Over the last few years a variety of technology firms have emerged looking to accelerate money’s transition from the analogue to the digital. Historically, banks have monopolised the financial services industry and with little to compete against, the sector has been slow to respond to a complete digital revolution to reflect the internet economy. Up until the last few years, there had been no major innovation since the introduction of SWIFT in 1977, the first electronic credit card in 1958 and ATMs in the 1970s. Although there have been a number of other notable advances such as chip and pin and internet banking, these have only been upgrades to existing technology and services. However, the growing maturity of the internet is now changing the playing field and a number of true digital innovators are beginning to gain traction in the industry, giving traditional financial institutions a sobering problem.
Growth of the internet, particularly in recent years, has led us towards a progressively multichannel world; from widespread smartphone and tablet adoption, big data and cloud computing to the rise of social media, apps and ecommerce, internet technology has become incessantly entwined in our everyday lives. This digital revolution has finally begun to filter down into the financial services industry, triggering the emergence of alternative customer facing services or ‘new finance’ firms into the mainstream. These firms are in tune with the digital age and they provide cutting edge technology, improved customer service and lower costs. By seeking out inefficient segments of the financial value chain, they are able to use technology and big data to build out services based around the needs of their customers.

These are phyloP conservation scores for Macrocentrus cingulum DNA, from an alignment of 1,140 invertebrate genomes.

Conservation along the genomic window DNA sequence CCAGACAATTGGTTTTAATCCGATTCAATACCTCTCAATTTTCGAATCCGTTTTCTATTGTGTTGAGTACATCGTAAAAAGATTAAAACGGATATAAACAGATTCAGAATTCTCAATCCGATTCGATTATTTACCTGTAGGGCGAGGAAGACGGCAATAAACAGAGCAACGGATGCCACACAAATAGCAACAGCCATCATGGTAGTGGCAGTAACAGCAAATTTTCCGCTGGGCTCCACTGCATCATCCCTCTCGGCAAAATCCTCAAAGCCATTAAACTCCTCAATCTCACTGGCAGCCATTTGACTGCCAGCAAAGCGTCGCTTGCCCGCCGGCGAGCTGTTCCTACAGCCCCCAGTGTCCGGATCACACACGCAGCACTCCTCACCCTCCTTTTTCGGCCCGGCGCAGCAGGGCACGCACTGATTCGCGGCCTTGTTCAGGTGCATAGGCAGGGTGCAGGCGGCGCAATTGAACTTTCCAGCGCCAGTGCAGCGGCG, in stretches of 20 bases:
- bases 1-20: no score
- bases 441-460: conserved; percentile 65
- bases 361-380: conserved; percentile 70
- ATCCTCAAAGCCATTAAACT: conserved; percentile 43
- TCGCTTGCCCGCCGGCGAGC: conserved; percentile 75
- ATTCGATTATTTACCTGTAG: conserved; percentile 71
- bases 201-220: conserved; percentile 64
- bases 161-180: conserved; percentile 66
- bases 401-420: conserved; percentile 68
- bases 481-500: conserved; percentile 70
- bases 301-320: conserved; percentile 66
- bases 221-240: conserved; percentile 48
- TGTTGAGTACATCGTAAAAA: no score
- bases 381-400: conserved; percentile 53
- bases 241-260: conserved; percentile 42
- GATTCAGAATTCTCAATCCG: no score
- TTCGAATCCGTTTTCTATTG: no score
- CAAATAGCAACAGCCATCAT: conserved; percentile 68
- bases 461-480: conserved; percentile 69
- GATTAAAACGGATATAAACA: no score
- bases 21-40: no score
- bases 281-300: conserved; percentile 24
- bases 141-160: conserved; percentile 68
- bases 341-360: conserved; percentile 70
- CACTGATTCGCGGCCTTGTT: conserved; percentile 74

From peer-to-peer lending to mobile wallets and crowdfunding, innovators are redefining old verticals or creating entirely new ones – the likes of Azimo (allows consumers to send money overseas via Facebook or mobile) and Transferwise (peer-to-peer money transfer network) are transforming the way consumers send money abroad. Other companies such as Kantox and my own firm The Currency Cloud are offering real-time, transparent solutions for the international money transfer market minus the hidden fees and failed payments that come inherently with banks. Continue reading